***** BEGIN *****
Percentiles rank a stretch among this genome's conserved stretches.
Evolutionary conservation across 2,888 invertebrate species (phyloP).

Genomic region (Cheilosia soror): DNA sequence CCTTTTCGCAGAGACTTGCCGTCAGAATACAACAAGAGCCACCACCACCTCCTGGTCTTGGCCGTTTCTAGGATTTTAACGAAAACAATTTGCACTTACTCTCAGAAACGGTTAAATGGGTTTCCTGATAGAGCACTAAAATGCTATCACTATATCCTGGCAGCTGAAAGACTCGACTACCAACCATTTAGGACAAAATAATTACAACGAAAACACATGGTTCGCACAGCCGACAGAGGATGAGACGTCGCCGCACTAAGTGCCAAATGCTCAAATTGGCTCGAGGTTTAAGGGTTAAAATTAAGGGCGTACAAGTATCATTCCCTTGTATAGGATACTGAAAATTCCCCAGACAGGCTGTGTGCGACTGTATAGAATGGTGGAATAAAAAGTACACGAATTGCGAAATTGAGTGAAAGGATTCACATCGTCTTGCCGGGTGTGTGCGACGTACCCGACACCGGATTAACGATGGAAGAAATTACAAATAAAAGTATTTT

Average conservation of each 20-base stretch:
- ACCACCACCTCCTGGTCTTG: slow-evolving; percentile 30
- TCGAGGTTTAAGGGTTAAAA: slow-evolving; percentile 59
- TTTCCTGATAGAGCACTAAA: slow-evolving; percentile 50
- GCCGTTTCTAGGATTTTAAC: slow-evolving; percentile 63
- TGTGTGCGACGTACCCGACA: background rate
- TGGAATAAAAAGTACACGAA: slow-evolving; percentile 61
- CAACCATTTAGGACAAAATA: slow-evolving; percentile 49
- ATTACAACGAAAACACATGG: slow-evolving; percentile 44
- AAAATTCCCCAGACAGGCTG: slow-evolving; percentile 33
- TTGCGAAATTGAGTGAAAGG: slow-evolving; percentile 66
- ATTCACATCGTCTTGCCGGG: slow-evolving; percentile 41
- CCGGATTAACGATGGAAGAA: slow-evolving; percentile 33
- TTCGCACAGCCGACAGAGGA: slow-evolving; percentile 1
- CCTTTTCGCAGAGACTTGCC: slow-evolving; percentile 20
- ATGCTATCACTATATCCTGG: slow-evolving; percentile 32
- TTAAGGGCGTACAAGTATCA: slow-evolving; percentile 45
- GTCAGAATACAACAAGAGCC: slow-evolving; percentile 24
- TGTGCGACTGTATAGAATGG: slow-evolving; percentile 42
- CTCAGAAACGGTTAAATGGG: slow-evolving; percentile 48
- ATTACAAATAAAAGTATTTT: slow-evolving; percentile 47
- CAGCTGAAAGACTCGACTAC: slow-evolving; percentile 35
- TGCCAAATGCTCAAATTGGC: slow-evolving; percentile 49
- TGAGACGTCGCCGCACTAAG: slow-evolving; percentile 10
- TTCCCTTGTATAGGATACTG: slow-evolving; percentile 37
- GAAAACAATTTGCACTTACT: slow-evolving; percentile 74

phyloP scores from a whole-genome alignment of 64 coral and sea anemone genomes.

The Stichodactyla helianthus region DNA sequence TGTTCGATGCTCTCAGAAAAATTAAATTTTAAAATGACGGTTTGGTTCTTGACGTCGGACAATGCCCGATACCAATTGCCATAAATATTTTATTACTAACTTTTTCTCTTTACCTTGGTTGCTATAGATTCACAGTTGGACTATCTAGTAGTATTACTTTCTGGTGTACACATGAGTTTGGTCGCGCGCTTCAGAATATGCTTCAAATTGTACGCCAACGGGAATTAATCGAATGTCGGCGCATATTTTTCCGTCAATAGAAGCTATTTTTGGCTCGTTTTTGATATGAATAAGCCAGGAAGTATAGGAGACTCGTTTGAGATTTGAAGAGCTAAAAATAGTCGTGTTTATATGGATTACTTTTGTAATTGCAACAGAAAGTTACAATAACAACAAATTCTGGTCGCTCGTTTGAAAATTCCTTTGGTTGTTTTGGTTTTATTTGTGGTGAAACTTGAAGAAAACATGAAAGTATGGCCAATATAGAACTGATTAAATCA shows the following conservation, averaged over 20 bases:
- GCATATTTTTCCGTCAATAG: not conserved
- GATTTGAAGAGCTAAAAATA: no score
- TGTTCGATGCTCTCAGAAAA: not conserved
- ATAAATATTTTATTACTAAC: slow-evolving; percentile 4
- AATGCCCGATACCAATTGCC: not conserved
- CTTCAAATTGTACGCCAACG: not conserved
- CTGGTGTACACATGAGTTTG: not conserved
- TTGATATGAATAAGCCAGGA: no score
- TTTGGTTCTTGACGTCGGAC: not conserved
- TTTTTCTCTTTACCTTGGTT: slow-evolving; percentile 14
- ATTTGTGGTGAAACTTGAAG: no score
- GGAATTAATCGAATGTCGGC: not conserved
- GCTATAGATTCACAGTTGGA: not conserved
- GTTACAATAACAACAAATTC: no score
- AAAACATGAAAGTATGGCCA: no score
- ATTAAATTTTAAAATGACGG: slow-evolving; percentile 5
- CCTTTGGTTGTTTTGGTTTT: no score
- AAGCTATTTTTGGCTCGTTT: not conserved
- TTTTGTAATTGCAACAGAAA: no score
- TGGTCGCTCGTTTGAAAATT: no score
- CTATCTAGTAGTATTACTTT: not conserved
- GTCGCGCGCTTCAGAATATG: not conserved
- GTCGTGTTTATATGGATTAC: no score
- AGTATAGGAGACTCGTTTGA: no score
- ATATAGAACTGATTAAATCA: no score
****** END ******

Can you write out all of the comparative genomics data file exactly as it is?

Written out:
Percentiles rank a stretch among this genome's conserved stretches.
Evolutionary conservation across 2,888 invertebrate species (phyloP).

Genomic region (Cheilosia soror): DNA sequence CCTTTTCGCAGAGACTTGCCGTCAGAATACAACAAGAGCCACCACCACCTCCTGGTCTTGGCCGTTTCTAGGATTTTAACGAAAACAATTTGCACTTACTCTCAGAAACGGTTAAATGGGTTTCCTGATAGAGCACTAAAATGCTATCACTATATCCTGGCAGCTGAAAGACTCGACTACCAACCATTTAGGACAAAATAATTACAACGAAAACACATGGTTCGCACAGCCGACAGAGGATGAGACGTCGCCGCACTAAGTGCCAAATGCTCAAATTGGCTCGAGGTTTAAGGGTTAAAATTAAGGGCGTACAAGTATCATTCCCTTGTATAGGATACTGAAAATTCCCCAGACAGGCTGTGTGCGACTGTATAGAATGGTGGAATAAAAAGTACACGAATTGCGAAATTGAGTGAAAGGATTCACATCGTCTTGCCGGGTGTGTGCGACGTACCCGACACCGGATTAACGATGGAAGAAATTACAAATAAAAGTATTTT

Average conservation of each 20-base stretch:
- ACCACCACCTCCTGGTCTTG: slow-evolving; percentile 30
- TCGAGGTTTAAGGGTTAAAA: slow-evolving; percentile 59
- TTTCCTGATAGAGCACTAAA: slow-evolving; percentile 50
- GCCGTTTCTAGGATTTTAAC: slow-evolving; percentile 63
- TGTGTGCGACGTACCCGACA: background rate
- TGGAATAAAAAGTACACGAA: slow-evolving; percentile 61
- CAACCATTTAGGACAAAATA: slow-evolving; percentile 49
- ATTACAACGAAAACACATGG: slow-evolving; percentile 44
- AAAATTCCCCAGACAGGCTG: slow-evolving; percentile 33
- TTGCGAAATTGAGTGAAAGG: slow-evolving; percentile 66
- ATTCACATCGTCTTGCCGGG: slow-evolving; percentile 41
- CCGGATTAACGATGGAAGAA: slow-evolving; percentile 33
- TTCGCACAGCCGACAGAGGA: slow-evolving; percentile 1
- CCTTTTCGCAGAGACTTGCC: slow-evolving; percentile 20
- ATGCTATCACTATATCCTGG: slow-evolving; percentile 32
- TTAAGGGCGTACAAGTATCA: slow-evolving; percentile 45
- GTCAGAATACAACAAGAGCC: slow-evolving; percentile 24
- TGTGCGACTGTATAGAATGG: slow-evolving; percentile 42
- CTCAGAAACGGTTAAATGGG: slow-evolving; percentile 48
- ATTACAAATAAAAGTATTTT: slow-evolving; percentile 47
- CAGCTGAAAGACTCGACTAC: slow-evolving; percentile 35
- TGCCAAATGCTCAAATTGGC: slow-evolving; percentile 49
- TGAGACGTCGCCGCACTAAG: slow-evolving; percentile 10
- TTCCCTTGTATAGGATACTG: slow-evolving; percentile 37
- GAAAACAATTTGCACTTACT: slow-evolving; percentile 74

phyloP scores from a whole-genome alignment of 64 coral and sea anemone genomes.

The Stichodactyla helianthus region DNA sequence TGTTCGATGCTCTCAGAAAAATTAAATTTTAAAATGACGGTTTGGTTCTTGACGTCGGACAATGCCCGATACCAATTGCCATAAATATTTTATTACTAACTTTTTCTCTTTACCTTGGTTGCTATAGATTCACAGTTGGACTATCTAGTAGTATTACTTTCTGGTGTACACATGAGTTTGGTCGCGCGCTTCAGAATATGCTTCAAATTGTACGCCAACGGGAATTAATCGAATGTCGGCGCATATTTTTCCGTCAATAGAAGCTATTTTTGGCTCGTTTTTGATATGAATAAGCCAGGAAGTATAGGAGACTCGTTTGAGATTTGAAGAGCTAAAAATAGTCGTGTTTATATGGATTACTTTTGTAATTGCAACAGAAAGTTACAATAACAACAAATTCTGGTCGCTCGTTTGAAAATTCCTTTGGTTGTTTTGGTTTTATTTGTGGTGAAACTTGAAGAAAACATGAAAGTATGGCCAATATAGAACTGATTAAATCA shows the following conservation, averaged over 20 bases:
- GCATATTTTTCCGTCAATAG: not conserved
- GATTTGAAGAGCTAAAAATA: no score
- TGTTCGATGCTCTCAGAAAA: not conserved
- ATAAATATTTTATTACTAAC: slow-evolving; percentile 4
- AATGCCCGATACCAATTGCC: not conserved
- CTTCAAATTGTACGCCAACG: not conserved
- CTGGTGTACACATGAGTTTG: not conserved
- TTGATATGAATAAGCCAGGA: no score
- TTTGGTTCTTGACGTCGGAC: not conserved
- TTTTTCTCTTTACCTTGGTT: slow-evolving; percentile 14
- ATTTGTGGTGAAACTTGAAG: no score
- GGAATTAATCGAATGTCGGC: not conserved
- GCTATAGATTCACAGTTGGA: not conserved
- GTTACAATAACAACAAATTC: no score
- AAAACATGAAAGTATGGCCA: no score
- ATTAAATTTTAAAATGACGG: slow-evolving; percentile 5
- CCTTTGGTTGTTTTGGTTTT: no score
- AAGCTATTTTTGGCTCGTTT: not conserved
- TTTTGTAATTGCAACAGAAA: no score
- TGGTCGCTCGTTTGAAAATT: no score
- CTATCTAGTAGTATTACTTT: not conserved
- GTCGCGCGCTTCAGAATATG: not conserved
- GTCGTGTTTATATGGATTAC: no score
- AGTATAGGAGACTCGTTTGA: no score
- ATATAGAACTGATTAAATCA: no score